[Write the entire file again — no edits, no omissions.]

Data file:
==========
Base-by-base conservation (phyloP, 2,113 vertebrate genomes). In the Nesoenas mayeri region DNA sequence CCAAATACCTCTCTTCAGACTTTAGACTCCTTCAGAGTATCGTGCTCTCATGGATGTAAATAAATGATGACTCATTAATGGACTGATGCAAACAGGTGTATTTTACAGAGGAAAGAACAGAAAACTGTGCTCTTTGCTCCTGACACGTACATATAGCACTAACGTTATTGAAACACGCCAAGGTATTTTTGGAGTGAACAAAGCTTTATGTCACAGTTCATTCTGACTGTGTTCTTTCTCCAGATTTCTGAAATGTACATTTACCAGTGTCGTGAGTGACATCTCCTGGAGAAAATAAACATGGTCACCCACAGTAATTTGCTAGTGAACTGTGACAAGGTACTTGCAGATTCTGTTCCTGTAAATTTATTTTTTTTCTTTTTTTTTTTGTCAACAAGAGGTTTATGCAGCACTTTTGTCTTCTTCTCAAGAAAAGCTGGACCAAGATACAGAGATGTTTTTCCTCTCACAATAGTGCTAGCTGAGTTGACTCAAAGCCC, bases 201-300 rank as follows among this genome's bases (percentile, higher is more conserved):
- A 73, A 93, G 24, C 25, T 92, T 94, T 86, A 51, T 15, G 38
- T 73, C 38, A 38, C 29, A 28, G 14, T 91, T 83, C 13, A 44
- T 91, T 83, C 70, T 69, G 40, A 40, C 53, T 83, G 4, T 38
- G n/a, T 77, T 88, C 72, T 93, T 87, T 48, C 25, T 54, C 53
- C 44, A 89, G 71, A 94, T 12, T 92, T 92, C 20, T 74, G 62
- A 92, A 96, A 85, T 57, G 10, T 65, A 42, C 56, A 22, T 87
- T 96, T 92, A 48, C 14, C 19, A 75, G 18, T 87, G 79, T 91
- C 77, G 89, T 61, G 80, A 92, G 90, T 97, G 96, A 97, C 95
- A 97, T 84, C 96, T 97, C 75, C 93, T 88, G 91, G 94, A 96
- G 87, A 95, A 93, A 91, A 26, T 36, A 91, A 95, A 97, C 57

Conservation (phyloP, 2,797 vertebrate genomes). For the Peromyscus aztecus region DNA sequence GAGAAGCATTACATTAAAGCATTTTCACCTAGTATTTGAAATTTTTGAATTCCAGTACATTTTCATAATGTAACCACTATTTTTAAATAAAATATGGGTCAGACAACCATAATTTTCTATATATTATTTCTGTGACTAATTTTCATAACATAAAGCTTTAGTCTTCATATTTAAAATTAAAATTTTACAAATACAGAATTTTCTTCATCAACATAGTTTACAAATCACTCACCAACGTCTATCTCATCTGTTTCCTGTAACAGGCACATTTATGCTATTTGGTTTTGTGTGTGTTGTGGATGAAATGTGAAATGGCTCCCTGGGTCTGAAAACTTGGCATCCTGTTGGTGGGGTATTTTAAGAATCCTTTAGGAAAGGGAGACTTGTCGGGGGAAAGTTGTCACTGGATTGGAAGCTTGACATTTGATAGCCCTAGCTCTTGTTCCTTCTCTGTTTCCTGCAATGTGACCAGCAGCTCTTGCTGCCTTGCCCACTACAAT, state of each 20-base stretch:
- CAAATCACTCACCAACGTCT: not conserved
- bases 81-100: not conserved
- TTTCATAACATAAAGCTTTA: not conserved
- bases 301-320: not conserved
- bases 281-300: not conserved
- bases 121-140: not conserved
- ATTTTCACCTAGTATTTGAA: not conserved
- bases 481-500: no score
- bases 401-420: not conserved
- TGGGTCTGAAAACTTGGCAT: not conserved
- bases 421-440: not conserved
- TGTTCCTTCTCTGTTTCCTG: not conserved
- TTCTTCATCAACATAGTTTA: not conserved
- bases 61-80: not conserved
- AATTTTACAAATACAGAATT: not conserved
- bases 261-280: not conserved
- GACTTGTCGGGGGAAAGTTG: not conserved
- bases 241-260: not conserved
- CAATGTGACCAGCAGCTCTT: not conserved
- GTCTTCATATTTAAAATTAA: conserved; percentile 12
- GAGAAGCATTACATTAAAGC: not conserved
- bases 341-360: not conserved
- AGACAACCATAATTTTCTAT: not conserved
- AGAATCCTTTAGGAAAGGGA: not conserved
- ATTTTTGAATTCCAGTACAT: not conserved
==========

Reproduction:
Base-by-base conservation (phyloP, 2,113 vertebrate genomes). In the Nesoenas mayeri region DNA sequence CCAAATACCTCTCTTCAGACTTTAGACTCCTTCAGAGTATCGTGCTCTCATGGATGTAAATAAATGATGACTCATTAATGGACTGATGCAAACAGGTGTATTTTACAGAGGAAAGAACAGAAAACTGTGCTCTTTGCTCCTGACACGTACATATAGCACTAACGTTATTGAAACACGCCAAGGTATTTTTGGAGTGAACAAAGCTTTATGTCACAGTTCATTCTGACTGTGTTCTTTCTCCAGATTTCTGAAATGTACATTTACCAGTGTCGTGAGTGACATCTCCTGGAGAAAATAAACATGGTCACCCACAGTAATTTGCTAGTGAACTGTGACAAGGTACTTGCAGATTCTGTTCCTGTAAATTTATTTTTTTTCTTTTTTTTTTTGTCAACAAGAGGTTTATGCAGCACTTTTGTCTTCTTCTCAAGAAAAGCTGGACCAAGATACAGAGATGTTTTTCCTCTCACAATAGTGCTAGCTGAGTTGACTCAAAGCCC, bases 201-300 rank as follows among this genome's bases (percentile, higher is more conserved):
- A 73, A 93, G 24, C 25, T 92, T 94, T 86, A 51, T 15, G 38
- T 73, C 38, A 38, C 29, A 28, G 14, T 91, T 83, C 13, A 44
- T 91, T 83, C 70, T 69, G 40, A 40, C 53, T 83, G 4, T 38
- G n/a, T 77, T 88, C 72, T 93, T 87, T 48, C 25, T 54, C 53
- C 44, A 89, G 71, A 94, T 12, T 92, T 92, C 20, T 74, G 62
- A 92, A 96, A 85, T 57, G 10, T 65, A 42, C 56, A 22, T 87
- T 96, T 92, A 48, C 14, C 19, A 75, G 18, T 87, G 79, T 91
- C 77, G 89, T 61, G 80, A 92, G 90, T 97, G 96, A 97, C 95
- A 97, T 84, C 96, T 97, C 75, C 93, T 88, G 91, G 94, A 96
- G 87, A 95, A 93, A 91, A 26, T 36, A 91, A 95, A 97, C 57

Conservation (phyloP, 2,797 vertebrate genomes). For the Peromyscus aztecus region DNA sequence GAGAAGCATTACATTAAAGCATTTTCACCTAGTATTTGAAATTTTTGAATTCCAGTACATTTTCATAATGTAACCACTATTTTTAAATAAAATATGGGTCAGACAACCATAATTTTCTATATATTATTTCTGTGACTAATTTTCATAACATAAAGCTTTAGTCTTCATATTTAAAATTAAAATTTTACAAATACAGAATTTTCTTCATCAACATAGTTTACAAATCACTCACCAACGTCTATCTCATCTGTTTCCTGTAACAGGCACATTTATGCTATTTGGTTTTGTGTGTGTTGTGGATGAAATGTGAAATGGCTCCCTGGGTCTGAAAACTTGGCATCCTGTTGGTGGGGTATTTTAAGAATCCTTTAGGAAAGGGAGACTTGTCGGGGGAAAGTTGTCACTGGATTGGAAGCTTGACATTTGATAGCCCTAGCTCTTGTTCCTTCTCTGTTTCCTGCAATGTGACCAGCAGCTCTTGCTGCCTTGCCCACTACAAT, state of each 20-base stretch:
- CAAATCACTCACCAACGTCT: not conserved
- bases 81-100: not conserved
- TTTCATAACATAAAGCTTTA: not conserved
- bases 301-320: not conserved
- bases 281-300: not conserved
- bases 121-140: not conserved
- ATTTTCACCTAGTATTTGAA: not conserved
- bases 481-500: no score
- bases 401-420: not conserved
- TGGGTCTGAAAACTTGGCAT: not conserved
- bases 421-440: not conserved
- TGTTCCTTCTCTGTTTCCTG: not conserved
- TTCTTCATCAACATAGTTTA: not conserved
- bases 61-80: not conserved
- AATTTTACAAATACAGAATT: not conserved
- bases 261-280: not conserved
- GACTTGTCGGGGGAAAGTTG: not conserved
- bases 241-260: not conserved
- CAATGTGACCAGCAGCTCTT: not conserved
- GTCTTCATATTTAAAATTAA: conserved; percentile 12
- GAGAAGCATTACATTAAAGC: not conserved
- bases 341-360: not conserved
- AGACAACCATAATTTTCTAT: not conserved
- AGAATCCTTTAGGAAAGGGA: not conserved
- ATTTTTGAATTCCAGTACAT: not conserved